An obligation to pay the court if a criminal defendant fails to meet the terms of conditional release from custody. Many bail bonds are signed by the defendant and the defendant's sureties (e.g., a bondsman). Some bail bonds are signed by the defendant only, who may need to deposit money with the court as security for the bond.
Definition from Nolo’s Plain-English Law Dictionary
A bond that a court accepts in exchange for allowing the defendant to remain at liberty until the end of the case. The defendant pays a certain portion of the bail to a bondsman, usually 10%, and may also have to pledge collateral, such as an interest in real property. The bondsman offers the bond to the court. If the defendant appears at all court dates, the bail will be exhonorated, or ended, but the bondsman will keep the 10%. If the defendant fails to appear for a court hearing, the judge can issue a warrant for his arrest and demand the entire bail. Usually, the bondsman will look for the defendant and bring him back, forcibly if necessary, in order to avoid having to pay the entire bail or selling the collateral to satisfy the bail.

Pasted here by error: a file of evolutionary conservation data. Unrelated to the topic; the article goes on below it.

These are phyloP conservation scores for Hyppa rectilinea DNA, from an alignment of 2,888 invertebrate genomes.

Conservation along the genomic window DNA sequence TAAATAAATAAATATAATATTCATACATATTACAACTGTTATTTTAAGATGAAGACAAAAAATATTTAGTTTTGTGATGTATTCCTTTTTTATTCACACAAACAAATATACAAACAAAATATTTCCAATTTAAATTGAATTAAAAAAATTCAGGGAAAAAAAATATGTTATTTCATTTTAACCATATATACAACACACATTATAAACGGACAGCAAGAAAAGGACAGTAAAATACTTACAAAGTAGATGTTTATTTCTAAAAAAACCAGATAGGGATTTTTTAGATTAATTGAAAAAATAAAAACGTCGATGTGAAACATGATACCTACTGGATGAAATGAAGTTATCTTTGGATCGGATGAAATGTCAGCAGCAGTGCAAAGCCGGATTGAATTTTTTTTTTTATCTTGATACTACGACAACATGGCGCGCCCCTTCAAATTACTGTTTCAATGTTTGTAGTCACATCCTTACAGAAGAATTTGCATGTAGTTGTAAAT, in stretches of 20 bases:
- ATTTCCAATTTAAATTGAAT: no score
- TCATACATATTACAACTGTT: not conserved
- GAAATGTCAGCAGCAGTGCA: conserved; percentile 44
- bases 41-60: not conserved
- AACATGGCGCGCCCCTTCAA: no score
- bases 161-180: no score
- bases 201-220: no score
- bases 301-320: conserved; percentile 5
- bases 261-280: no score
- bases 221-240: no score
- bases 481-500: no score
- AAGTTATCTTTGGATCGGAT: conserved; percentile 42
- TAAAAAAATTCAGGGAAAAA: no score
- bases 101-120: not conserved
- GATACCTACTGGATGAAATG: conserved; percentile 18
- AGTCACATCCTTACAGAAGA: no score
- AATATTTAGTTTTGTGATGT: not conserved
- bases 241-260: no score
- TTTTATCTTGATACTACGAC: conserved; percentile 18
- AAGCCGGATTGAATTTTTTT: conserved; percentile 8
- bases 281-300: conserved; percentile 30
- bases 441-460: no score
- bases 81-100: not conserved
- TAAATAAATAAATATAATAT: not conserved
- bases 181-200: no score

Definition provided by Nolo’s Plain-English Law Dictionary.
August 19, 2010, 5:11 pm